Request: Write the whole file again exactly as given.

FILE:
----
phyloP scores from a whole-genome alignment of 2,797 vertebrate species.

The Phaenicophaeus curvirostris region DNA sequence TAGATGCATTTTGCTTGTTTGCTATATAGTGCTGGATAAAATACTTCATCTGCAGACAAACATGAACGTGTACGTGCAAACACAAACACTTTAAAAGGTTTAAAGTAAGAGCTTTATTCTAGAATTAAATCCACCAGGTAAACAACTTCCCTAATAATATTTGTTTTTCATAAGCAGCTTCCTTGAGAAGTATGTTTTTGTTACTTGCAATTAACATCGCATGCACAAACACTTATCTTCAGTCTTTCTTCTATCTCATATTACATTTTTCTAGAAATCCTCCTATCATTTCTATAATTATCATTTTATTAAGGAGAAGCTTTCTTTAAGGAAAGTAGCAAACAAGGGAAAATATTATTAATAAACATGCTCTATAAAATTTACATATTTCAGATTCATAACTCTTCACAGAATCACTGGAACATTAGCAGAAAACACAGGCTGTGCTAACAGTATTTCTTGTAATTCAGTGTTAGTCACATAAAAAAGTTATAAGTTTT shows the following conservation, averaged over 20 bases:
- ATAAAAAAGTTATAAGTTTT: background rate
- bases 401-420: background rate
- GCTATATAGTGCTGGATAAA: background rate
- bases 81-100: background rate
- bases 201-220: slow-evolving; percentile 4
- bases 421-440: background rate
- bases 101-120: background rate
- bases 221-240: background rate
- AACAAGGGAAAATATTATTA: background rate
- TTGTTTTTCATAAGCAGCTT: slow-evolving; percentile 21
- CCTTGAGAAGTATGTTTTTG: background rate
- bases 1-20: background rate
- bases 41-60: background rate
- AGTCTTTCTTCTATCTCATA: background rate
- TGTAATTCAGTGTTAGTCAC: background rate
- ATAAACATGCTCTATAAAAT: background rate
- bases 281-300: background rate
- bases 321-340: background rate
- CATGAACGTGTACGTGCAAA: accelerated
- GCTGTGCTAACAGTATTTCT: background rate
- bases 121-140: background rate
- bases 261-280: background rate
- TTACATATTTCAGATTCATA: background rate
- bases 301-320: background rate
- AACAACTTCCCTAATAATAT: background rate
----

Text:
phyloP scores from a whole-genome alignment of 2,797 vertebrate species.

The Phaenicophaeus curvirostris region DNA sequence TAGATGCATTTTGCTTGTTTGCTATATAGTGCTGGATAAAATACTTCATCTGCAGACAAACATGAACGTGTACGTGCAAACACAAACACTTTAAAAGGTTTAAAGTAAGAGCTTTATTCTAGAATTAAATCCACCAGGTAAACAACTTCCCTAATAATATTTGTTTTTCATAAGCAGCTTCCTTGAGAAGTATGTTTTTGTTACTTGCAATTAACATCGCATGCACAAACACTTATCTTCAGTCTTTCTTCTATCTCATATTACATTTTTCTAGAAATCCTCCTATCATTTCTATAATTATCATTTTATTAAGGAGAAGCTTTCTTTAAGGAAAGTAGCAAACAAGGGAAAATATTATTAATAAACATGCTCTATAAAATTTACATATTTCAGATTCATAACTCTTCACAGAATCACTGGAACATTAGCAGAAAACACAGGCTGTGCTAACAGTATTTCTTGTAATTCAGTGTTAGTCACATAAAAAAGTTATAAGTTTT shows the following conservation, averaged over 20 bases:
- ATAAAAAAGTTATAAGTTTT: background rate
- bases 401-420: background rate
- GCTATATAGTGCTGGATAAA: background rate
- bases 81-100: background rate
- bases 201-220: slow-evolving; percentile 4
- bases 421-440: background rate
- bases 101-120: background rate
- bases 221-240: background rate
- AACAAGGGAAAATATTATTA: background rate
- TTGTTTTTCATAAGCAGCTT: slow-evolving; percentile 21
- CCTTGAGAAGTATGTTTTTG: background rate
- bases 1-20: background rate
- bases 41-60: background rate
- AGTCTTTCTTCTATCTCATA: background rate
- TGTAATTCAGTGTTAGTCAC: background rate
- ATAAACATGCTCTATAAAAT: background rate
- bases 281-300: background rate
- bases 321-340: background rate
- CATGAACGTGTACGTGCAAA: accelerated
- GCTGTGCTAACAGTATTTCT: background rate
- bases 121-140: background rate
- bases 261-280: background rate
- TTACATATTTCAGATTCATA: background rate
- bases 301-320: background rate
- AACAACTTCCCTAATAATAT: background rate